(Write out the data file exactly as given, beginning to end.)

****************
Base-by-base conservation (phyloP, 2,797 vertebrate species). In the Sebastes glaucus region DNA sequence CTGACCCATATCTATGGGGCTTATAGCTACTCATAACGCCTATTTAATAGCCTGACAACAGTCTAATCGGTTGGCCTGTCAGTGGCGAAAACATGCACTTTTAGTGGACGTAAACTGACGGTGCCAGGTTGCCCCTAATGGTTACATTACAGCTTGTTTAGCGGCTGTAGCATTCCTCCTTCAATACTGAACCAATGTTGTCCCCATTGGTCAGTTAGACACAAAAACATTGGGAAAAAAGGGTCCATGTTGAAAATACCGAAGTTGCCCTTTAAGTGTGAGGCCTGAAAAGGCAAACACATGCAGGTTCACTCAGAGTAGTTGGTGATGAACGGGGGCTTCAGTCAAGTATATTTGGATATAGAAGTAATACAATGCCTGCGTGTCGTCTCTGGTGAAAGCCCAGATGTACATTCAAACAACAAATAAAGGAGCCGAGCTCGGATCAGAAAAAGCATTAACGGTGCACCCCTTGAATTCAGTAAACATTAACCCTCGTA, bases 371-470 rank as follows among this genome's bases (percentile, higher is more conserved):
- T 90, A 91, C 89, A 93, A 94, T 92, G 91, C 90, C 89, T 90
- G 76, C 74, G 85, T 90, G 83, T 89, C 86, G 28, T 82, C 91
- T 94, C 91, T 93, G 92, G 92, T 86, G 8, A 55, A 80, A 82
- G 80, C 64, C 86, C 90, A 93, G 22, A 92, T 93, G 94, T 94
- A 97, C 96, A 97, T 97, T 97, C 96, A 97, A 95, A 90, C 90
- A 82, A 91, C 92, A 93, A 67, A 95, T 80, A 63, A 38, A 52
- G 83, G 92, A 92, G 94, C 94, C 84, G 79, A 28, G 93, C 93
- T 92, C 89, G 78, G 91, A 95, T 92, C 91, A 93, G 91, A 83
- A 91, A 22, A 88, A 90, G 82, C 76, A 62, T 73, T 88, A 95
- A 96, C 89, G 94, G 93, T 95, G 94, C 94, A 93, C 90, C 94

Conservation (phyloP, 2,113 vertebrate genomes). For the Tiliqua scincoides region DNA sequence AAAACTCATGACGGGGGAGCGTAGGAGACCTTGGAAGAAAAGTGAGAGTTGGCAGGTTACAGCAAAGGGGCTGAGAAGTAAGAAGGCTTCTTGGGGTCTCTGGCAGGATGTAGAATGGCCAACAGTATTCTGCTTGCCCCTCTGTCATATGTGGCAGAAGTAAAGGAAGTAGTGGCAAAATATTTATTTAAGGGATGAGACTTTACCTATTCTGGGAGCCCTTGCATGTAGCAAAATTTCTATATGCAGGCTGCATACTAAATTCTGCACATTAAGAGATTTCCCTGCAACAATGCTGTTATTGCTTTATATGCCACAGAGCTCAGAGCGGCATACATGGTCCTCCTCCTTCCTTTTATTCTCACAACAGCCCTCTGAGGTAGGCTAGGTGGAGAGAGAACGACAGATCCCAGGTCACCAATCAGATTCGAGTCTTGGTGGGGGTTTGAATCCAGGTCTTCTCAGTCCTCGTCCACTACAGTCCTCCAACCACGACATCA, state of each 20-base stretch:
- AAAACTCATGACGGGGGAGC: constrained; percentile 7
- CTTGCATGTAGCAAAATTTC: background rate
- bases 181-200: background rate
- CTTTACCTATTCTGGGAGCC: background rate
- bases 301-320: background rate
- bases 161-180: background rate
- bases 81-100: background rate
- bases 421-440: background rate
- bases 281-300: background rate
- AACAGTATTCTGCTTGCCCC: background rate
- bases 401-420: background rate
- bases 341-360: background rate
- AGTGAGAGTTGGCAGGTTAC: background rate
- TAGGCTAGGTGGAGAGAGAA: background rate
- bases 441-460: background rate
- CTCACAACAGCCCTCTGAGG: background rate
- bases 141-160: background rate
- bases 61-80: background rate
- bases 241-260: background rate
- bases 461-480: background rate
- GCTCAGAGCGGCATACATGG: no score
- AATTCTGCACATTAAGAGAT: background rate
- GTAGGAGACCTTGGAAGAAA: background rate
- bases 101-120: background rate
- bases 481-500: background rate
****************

Base-by-base conservation (phyloP, 2,797 vertebrate species). In the Sebastes glaucus region DNA sequence CTGACCCATATCTATGGGGCTTATAGCTACTCATAACGCCTATTTAATAGCCTGACAACAGTCTAATCGGTTGGCCTGTCAGTGGCGAAAACATGCACTTTTAGTGGACGTAAACTGACGGTGCCAGGTTGCCCCTAATGGTTACATTACAGCTTGTTTAGCGGCTGTAGCATTCCTCCTTCAATACTGAACCAATGTTGTCCCCATTGGTCAGTTAGACACAAAAACATTGGGAAAAAAGGGTCCATGTTGAAAATACCGAAGTTGCCCTTTAAGTGTGAGGCCTGAAAAGGCAAACACATGCAGGTTCACTCAGAGTAGTTGGTGATGAACGGGGGCTTCAGTCAAGTATATTTGGATATAGAAGTAATACAATGCCTGCGTGTCGTCTCTGGTGAAAGCCCAGATGTACATTCAAACAACAAATAAAGGAGCCGAGCTCGGATCAGAAAAAGCATTAACGGTGCACCCCTTGAATTCAGTAAACATTAACCCTCGTA, bases 371-470 rank as follows among this genome's bases (percentile, higher is more conserved):
- T 90, A 91, C 89, A 93, A 94, T 92, G 91, C 90, C 89, T 90
- G 76, C 74, G 85, T 90, G 83, T 89, C 86, G 28, T 82, C 91
- T 94, C 91, T 93, G 92, G 92, T 86, G 8, A 55, A 80, A 82
- G 80, C 64, C 86, C 90, A 93, G 22, A 92, T 93, G 94, T 94
- A 97, C 96, A 97, T 97, T 97, C 96, A 97, A 95, A 90, C 90
- A 82, A 91, C 92, A 93, A 67, A 95, T 80, A 63, A 38, A 52
- G 83, G 92, A 92, G 94, C 94, C 84, G 79, A 28, G 93, C 93
- T 92, C 89, G 78, G 91, A 95, T 92, C 91, A 93, G 91, A 83
- A 91, A 22, A 88, A 90, G 82, C 76, A 62, T 73, T 88, A 95
- A 96, C 89, G 94, G 93, T 95, G 94, C 94, A 93, C 90, C 94

Conservation (phyloP, 2,113 vertebrate genomes). For the Tiliqua scincoides region DNA sequence AAAACTCATGACGGGGGAGCGTAGGAGACCTTGGAAGAAAAGTGAGAGTTGGCAGGTTACAGCAAAGGGGCTGAGAAGTAAGAAGGCTTCTTGGGGTCTCTGGCAGGATGTAGAATGGCCAACAGTATTCTGCTTGCCCCTCTGTCATATGTGGCAGAAGTAAAGGAAGTAGTGGCAAAATATTTATTTAAGGGATGAGACTTTACCTATTCTGGGAGCCCTTGCATGTAGCAAAATTTCTATATGCAGGCTGCATACTAAATTCTGCACATTAAGAGATTTCCCTGCAACAATGCTGTTATTGCTTTATATGCCACAGAGCTCAGAGCGGCATACATGGTCCTCCTCCTTCCTTTTATTCTCACAACAGCCCTCTGAGGTAGGCTAGGTGGAGAGAGAACGACAGATCCCAGGTCACCAATCAGATTCGAGTCTTGGTGGGGGTTTGAATCCAGGTCTTCTCAGTCCTCGTCCACTACAGTCCTCCAACCACGACATCA, state of each 20-base stretch:
- AAAACTCATGACGGGGGAGC: constrained; percentile 7
- CTTGCATGTAGCAAAATTTC: background rate
- bases 181-200: background rate
- CTTTACCTATTCTGGGAGCC: background rate
- bases 301-320: background rate
- bases 161-180: background rate
- bases 81-100: background rate
- bases 421-440: background rate
- bases 281-300: background rate
- AACAGTATTCTGCTTGCCCC: background rate
- bases 401-420: background rate
- bases 341-360: background rate
- AGTGAGAGTTGGCAGGTTAC: background rate
- TAGGCTAGGTGGAGAGAGAA: background rate
- bases 441-460: background rate
- CTCACAACAGCCCTCTGAGG: background rate
- bases 141-160: background rate
- bases 61-80: background rate
- bases 241-260: background rate
- bases 461-480: background rate
- GCTCAGAGCGGCATACATGG: no score
- AATTCTGCACATTAAGAGAT: background rate
- GTAGGAGACCTTGGAAGAAA: background rate
- bases 101-120: background rate
- bases 481-500: background rate